What makes a drug?

First, what is a drug? What makes a drug?

A drug is a small molecule that has a binding affinity to its target (this usually is a protein). 


What does that mean? 

Drugs are specific to their target. The job of the drug is to disable and stop its target from functioning. Essentially, the better the drug and the protein fit with each other, the more effective the drug is!


If the target is a  protein, it has an area where the drug joins/connects to it. This area can either be a receptor or a pocket. 


This isn’t the only way drugs work. Sometimes, drugs can be ‘dummy’ molecules that are substitutes for real molecules. In such a case, the drug works by standing in place for the molecule, and thus inhibiting the molecule from completing its function. A popular example of this is remdesivir, an adenosine analog. Once the viral RNA polymerase attaches remdesivir to a copied strand of the virus, the virus’s replication cannot continue. Without copying its genes, the virus cannot assemble, grow, and exit the cell, which ultimately prohibits the virus from spreading to other cells.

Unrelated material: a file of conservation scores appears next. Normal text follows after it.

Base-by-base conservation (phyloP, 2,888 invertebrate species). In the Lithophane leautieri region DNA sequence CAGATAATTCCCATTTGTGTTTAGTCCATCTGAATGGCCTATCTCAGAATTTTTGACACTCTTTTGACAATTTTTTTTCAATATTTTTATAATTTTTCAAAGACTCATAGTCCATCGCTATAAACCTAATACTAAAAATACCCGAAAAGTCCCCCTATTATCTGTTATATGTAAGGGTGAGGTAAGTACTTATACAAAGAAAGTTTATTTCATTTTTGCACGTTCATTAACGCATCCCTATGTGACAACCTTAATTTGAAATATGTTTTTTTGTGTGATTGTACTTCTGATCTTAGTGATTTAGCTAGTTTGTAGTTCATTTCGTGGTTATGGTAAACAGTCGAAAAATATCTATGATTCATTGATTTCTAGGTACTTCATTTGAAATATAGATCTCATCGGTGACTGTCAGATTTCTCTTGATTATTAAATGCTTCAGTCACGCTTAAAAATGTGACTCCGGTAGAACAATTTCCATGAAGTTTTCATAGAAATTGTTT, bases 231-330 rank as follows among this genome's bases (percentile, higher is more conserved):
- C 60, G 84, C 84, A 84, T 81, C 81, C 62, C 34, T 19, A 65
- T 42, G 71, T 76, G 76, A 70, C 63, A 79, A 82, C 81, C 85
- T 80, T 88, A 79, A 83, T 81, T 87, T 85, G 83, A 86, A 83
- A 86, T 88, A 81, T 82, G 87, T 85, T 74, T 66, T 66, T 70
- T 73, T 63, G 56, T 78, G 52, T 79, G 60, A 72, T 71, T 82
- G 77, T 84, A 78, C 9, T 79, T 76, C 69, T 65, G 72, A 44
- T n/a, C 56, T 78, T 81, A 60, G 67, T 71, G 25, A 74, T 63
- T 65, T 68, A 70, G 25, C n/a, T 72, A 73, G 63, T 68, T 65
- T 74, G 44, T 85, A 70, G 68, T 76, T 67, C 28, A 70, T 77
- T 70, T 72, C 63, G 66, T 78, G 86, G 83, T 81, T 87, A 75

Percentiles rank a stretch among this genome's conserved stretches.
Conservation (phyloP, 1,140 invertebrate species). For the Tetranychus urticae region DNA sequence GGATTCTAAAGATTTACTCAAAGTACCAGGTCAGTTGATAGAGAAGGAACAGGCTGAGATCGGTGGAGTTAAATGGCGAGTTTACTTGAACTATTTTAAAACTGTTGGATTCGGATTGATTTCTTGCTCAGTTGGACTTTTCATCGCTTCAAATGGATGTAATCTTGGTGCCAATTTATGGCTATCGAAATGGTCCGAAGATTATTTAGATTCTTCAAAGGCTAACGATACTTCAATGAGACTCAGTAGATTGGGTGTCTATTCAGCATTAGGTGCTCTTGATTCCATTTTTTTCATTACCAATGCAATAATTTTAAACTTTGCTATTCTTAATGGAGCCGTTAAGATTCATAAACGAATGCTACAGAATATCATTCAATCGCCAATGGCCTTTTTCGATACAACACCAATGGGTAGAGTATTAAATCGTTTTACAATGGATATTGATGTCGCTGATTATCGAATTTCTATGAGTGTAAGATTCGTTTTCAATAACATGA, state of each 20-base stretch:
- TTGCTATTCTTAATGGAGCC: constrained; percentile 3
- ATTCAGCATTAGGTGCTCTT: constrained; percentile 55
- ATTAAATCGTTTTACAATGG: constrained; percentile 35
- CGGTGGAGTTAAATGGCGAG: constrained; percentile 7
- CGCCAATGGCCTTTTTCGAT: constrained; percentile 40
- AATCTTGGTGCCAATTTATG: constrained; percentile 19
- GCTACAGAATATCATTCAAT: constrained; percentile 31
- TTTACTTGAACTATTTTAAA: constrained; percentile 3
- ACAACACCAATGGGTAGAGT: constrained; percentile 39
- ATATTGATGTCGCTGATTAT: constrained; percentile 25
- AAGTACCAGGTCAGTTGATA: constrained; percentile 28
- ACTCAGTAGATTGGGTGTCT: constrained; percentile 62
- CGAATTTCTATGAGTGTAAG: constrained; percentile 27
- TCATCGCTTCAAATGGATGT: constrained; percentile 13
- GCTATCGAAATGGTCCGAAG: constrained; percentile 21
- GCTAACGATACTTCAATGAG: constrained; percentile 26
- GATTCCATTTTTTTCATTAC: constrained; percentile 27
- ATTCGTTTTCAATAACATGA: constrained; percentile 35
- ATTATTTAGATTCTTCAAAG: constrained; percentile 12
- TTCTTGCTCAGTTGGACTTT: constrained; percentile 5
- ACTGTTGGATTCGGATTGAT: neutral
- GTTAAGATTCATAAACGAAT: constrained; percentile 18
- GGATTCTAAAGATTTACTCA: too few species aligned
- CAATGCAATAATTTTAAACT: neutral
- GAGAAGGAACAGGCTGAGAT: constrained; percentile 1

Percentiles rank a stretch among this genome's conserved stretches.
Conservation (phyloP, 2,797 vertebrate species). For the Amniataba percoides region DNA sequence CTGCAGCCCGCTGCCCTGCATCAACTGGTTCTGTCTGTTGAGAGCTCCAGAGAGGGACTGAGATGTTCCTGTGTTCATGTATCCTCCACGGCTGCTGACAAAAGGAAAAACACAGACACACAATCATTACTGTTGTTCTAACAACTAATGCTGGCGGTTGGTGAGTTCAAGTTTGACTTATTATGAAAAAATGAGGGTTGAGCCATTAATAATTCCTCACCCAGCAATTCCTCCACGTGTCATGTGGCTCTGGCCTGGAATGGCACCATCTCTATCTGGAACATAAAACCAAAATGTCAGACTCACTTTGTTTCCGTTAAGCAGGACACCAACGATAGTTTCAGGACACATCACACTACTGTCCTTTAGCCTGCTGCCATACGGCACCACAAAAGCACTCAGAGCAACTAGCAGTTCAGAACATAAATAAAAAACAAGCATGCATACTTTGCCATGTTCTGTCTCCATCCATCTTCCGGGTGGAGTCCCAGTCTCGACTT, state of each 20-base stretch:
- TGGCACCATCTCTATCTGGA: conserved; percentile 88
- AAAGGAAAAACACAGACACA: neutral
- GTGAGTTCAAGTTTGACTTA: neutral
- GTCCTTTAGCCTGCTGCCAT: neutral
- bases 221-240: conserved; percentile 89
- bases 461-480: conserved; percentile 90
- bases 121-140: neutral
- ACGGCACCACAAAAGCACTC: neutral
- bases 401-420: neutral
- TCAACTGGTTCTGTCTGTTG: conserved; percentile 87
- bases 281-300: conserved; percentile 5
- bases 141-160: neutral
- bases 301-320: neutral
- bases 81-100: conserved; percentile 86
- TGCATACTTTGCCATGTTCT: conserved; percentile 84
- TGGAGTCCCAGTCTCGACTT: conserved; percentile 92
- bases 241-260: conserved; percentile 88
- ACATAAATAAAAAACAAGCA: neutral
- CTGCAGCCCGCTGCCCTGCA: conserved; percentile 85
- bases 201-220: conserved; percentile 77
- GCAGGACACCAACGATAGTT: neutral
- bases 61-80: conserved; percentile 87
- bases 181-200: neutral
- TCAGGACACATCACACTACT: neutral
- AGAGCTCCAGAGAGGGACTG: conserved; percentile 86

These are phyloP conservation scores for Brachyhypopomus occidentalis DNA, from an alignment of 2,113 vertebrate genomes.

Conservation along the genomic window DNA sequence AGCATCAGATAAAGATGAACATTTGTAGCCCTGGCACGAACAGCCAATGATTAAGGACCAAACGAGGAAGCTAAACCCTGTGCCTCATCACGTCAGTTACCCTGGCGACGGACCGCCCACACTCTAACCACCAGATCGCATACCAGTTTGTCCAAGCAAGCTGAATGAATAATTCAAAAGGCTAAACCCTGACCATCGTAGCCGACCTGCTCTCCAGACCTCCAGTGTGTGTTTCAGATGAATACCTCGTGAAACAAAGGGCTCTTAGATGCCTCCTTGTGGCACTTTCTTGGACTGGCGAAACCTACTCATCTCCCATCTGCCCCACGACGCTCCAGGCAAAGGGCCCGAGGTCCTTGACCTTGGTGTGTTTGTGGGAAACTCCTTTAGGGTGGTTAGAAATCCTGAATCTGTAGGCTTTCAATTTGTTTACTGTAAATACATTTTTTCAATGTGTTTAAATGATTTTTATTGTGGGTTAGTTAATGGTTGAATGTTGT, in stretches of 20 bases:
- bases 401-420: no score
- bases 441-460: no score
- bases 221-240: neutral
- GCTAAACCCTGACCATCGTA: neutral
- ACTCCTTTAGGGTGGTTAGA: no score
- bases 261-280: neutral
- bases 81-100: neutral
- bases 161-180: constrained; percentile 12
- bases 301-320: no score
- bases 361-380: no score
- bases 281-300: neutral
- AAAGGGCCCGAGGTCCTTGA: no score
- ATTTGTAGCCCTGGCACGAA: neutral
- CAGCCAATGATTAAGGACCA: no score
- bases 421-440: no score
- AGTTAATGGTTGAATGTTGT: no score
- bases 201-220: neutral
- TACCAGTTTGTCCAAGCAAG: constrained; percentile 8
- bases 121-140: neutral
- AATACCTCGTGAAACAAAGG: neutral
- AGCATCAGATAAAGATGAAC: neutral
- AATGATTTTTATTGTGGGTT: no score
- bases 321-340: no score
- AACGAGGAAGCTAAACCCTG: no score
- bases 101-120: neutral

The way a drug works is called its mechanism of action.

In drug design, we want to design small molecule drugs that are either agonists or antagonists

Agonists are drugs that bind to a receptor to produce a similar response as the normal ligand.

Antagonists bind to the receptor to prevent the protein from doing its daily tasks. Essentially, antagonists block the protein from doing its job by binding to the protein before the agonist can.


Antagonists turn receptors “off” and agonists turn receptors “on”.

Types of Agonists and Antagonists

Agonists can be both natural and artificial. Natural agonist examples are ligands that exist in our body such as serotonin or dopamine. We can synthetically increase our feeling of “happiness” using artificial agonists which bind to the “happiness” receptors.

Antagonists counteract agonist functions. For example, when Demi Lovato overdosed and lost consciousness, she was medicated with Narcan, which brought her back to life. Narcan or naloxone attaches to all opioid receptors preventing morphine or heroin from binding to its own receptors and activating these receptors. This type of drug works by competitive inhibition.

Non competitive antagonists work by changing the shape of the binding site, so that the natural ligand can no longer bind to the receptor anymore. One example is Ketamine, an anesthesia drug that binds to the NDMA receptor.

(Full credit to the article linked here

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